Over the past number of years there has been much controversy and talk about when it is best to stretch – whether it should be before or after a run, which is more beneficial and why?
The general consensus is that a light warm-up is best before a run to avoid stretching cold muscles, as they are like delicate bands that need heat to start working and performing well.
Looking back, the entire point of stretching was to lengthen the muscles and hope it would enhance performance but, over the years, studies have proven there is no benefit to this. So, sticking to a warm-up routine and possibly some dynamic stretching pre-run is the way to go.
Stretching after a run is as important as warming up. You may feel slightly achy, especially if you are starting to push yourself. Calves, hamstrings, quads and glutes can all feel the impact, even after a light run.
If you think that stretching after a run isn't important for you, think again. Stretching post-run has been proven to help muscles by lengthening and stretching the tendons. The shortening of tendons caused by stress of impact can, over time, leave you feeling very tight and less flexible.
Common areas like the IT band, hamstrings and calves can be particularly prone to this. A lack of good-quality stretching after your run will increase the likelihood of injuries.
There are simple stretches that are easy to do after a run. Hamstring, quad and glute stretches are all great and, if you have time, some foam-rolling massaging can be a great way of relaxing many muscle groups.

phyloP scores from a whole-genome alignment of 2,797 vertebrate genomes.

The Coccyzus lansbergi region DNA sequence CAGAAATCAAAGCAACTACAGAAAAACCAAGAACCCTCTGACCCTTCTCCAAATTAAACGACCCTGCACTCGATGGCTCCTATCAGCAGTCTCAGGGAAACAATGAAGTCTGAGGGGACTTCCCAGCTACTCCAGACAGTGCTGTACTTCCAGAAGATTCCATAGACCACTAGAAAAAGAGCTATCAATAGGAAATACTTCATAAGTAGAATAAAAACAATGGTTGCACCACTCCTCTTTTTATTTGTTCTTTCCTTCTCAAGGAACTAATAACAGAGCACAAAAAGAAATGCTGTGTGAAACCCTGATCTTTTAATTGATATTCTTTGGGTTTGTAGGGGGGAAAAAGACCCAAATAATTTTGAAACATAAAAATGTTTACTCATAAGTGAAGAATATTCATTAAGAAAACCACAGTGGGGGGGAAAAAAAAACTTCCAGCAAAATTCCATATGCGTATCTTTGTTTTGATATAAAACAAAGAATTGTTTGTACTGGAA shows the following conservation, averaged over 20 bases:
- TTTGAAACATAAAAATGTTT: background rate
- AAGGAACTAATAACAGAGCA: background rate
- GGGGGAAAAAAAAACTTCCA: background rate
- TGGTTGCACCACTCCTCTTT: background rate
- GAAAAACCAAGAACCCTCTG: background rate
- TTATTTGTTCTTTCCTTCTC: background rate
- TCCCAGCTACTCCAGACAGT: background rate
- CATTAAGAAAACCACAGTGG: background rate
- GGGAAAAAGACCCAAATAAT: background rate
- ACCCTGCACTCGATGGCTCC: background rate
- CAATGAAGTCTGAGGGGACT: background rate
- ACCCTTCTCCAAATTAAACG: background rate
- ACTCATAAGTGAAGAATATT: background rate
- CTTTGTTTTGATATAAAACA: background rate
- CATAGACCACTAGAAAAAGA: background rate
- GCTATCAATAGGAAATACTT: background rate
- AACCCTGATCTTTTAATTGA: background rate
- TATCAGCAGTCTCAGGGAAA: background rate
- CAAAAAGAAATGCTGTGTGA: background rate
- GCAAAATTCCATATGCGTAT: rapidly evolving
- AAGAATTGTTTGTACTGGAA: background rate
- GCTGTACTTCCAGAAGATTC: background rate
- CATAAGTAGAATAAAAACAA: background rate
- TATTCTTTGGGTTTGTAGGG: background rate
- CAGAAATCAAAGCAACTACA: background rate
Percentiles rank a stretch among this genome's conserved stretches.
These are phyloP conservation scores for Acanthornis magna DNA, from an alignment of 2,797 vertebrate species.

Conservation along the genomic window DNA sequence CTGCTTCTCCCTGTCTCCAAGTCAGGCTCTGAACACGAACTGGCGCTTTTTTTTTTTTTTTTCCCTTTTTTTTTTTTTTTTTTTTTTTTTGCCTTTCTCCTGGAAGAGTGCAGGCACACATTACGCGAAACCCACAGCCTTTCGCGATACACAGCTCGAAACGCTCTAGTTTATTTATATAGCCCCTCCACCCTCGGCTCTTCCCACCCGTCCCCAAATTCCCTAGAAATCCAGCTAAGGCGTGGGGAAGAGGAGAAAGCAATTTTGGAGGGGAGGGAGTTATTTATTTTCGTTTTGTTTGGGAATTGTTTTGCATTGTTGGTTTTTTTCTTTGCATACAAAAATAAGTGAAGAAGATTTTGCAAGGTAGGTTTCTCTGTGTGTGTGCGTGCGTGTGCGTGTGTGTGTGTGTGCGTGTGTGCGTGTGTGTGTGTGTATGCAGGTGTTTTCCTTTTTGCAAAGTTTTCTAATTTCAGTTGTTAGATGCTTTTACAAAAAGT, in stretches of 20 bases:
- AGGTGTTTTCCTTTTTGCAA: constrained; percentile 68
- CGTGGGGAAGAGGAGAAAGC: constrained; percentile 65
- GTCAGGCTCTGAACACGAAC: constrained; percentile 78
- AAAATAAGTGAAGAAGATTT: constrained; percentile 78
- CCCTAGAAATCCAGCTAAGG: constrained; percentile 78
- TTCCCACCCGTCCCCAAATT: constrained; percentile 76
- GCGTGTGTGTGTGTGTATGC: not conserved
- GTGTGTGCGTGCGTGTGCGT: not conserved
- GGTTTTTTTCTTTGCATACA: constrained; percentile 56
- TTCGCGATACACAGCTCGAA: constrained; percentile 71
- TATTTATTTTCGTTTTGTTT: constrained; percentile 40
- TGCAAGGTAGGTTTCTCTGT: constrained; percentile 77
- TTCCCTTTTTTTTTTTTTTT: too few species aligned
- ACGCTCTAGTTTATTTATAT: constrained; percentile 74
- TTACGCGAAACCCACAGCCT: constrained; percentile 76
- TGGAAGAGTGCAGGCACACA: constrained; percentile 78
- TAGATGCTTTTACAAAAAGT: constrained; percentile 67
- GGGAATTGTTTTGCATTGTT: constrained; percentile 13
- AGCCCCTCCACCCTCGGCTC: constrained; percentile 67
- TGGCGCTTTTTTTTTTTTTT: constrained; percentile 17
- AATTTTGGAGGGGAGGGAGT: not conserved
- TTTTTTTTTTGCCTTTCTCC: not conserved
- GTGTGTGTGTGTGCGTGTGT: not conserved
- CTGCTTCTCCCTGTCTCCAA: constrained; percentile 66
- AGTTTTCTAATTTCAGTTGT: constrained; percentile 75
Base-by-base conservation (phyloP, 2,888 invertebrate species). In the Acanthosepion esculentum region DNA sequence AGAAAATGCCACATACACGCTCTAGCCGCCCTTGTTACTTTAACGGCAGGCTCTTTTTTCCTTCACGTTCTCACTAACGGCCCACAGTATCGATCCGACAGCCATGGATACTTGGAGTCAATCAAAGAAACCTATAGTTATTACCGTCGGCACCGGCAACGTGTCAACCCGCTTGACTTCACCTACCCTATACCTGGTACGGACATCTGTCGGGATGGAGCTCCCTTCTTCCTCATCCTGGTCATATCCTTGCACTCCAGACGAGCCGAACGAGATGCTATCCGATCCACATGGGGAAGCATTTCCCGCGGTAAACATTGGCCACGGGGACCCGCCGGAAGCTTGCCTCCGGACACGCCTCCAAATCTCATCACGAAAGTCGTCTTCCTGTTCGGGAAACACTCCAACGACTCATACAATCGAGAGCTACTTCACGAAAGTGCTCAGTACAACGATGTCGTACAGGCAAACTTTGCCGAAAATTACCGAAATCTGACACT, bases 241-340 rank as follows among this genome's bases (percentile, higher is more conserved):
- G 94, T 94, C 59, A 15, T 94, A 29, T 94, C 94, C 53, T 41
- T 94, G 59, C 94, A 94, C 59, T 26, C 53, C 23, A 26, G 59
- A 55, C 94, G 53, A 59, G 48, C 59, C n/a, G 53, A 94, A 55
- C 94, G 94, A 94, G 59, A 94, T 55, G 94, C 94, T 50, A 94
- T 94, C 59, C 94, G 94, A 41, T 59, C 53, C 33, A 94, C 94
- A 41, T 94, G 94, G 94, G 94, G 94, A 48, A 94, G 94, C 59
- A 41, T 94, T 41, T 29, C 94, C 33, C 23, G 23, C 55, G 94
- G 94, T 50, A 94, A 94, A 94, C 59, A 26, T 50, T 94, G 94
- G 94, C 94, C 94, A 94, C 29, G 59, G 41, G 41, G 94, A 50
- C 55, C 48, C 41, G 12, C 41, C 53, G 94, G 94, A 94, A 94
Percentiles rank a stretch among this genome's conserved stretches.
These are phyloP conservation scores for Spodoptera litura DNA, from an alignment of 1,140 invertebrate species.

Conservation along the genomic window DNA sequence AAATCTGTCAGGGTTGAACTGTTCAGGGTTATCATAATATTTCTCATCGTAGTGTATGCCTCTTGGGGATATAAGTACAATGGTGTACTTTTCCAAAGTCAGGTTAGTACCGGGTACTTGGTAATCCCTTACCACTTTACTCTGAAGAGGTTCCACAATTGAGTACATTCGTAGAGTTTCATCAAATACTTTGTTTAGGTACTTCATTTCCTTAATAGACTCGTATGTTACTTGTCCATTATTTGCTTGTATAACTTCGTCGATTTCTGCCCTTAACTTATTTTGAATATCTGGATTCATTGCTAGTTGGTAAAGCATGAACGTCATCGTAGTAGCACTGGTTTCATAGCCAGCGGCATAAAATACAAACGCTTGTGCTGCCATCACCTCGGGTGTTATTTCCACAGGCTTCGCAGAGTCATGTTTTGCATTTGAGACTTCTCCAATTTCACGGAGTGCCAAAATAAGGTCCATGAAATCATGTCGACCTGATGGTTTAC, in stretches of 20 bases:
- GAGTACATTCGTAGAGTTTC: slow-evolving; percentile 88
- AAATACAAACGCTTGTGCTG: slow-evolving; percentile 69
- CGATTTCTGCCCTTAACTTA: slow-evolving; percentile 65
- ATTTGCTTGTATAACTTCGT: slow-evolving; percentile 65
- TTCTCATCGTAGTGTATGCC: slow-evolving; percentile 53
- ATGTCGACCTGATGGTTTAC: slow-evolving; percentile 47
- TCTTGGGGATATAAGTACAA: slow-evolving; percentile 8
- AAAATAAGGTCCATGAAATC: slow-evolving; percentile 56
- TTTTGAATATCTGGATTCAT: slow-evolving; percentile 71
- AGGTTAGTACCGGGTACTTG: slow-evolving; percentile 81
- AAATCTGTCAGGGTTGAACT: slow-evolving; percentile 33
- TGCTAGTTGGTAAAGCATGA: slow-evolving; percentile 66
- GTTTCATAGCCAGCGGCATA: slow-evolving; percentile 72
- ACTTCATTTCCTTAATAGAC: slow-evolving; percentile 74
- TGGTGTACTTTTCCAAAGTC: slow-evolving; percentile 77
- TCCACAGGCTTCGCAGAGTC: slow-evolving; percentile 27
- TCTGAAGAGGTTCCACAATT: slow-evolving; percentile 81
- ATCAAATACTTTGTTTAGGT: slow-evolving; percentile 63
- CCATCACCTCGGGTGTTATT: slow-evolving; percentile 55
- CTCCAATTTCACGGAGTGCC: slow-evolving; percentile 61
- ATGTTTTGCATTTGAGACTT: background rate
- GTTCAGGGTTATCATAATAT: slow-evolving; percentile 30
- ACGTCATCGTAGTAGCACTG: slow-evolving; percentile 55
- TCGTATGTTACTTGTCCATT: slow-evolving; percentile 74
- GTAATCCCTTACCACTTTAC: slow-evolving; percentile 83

Try these stretches on a Swiss ball after your run.
Hamstring stretch on swiss ball
1/ Start by standing straight with one heel on the Swiss ball and your arms out in front.
2/ Keep the leg on the ball as straight as possible. Lean forward at the waist, allowing your hands to reach towards your foot on the ball.
Glute stretch on Swiss ball
Start by lying on your back with your calves on the Swiss ball. Place one foot over the opposite knee and gently push the outside knee towards the ball. Repeat on opposite leg.
IT band on foam roller
1/ Start by lying on your side, resting on your forearm with the foam roller under your hip.
2/ Pull your body up with your arms, allowing the roller to roll down the side of the leg. Repeat this motion back and forth.
Quadriceps on foam roller
1/ Start by lying face down with your legs resting on the roller just above your knees.
2/ Support your weight on your hands, then lower the body down almost like a press-up allowing the roller to roll up along the quad. Then return to straight-arm position, allowing the roller to go back to the start position. Repeat.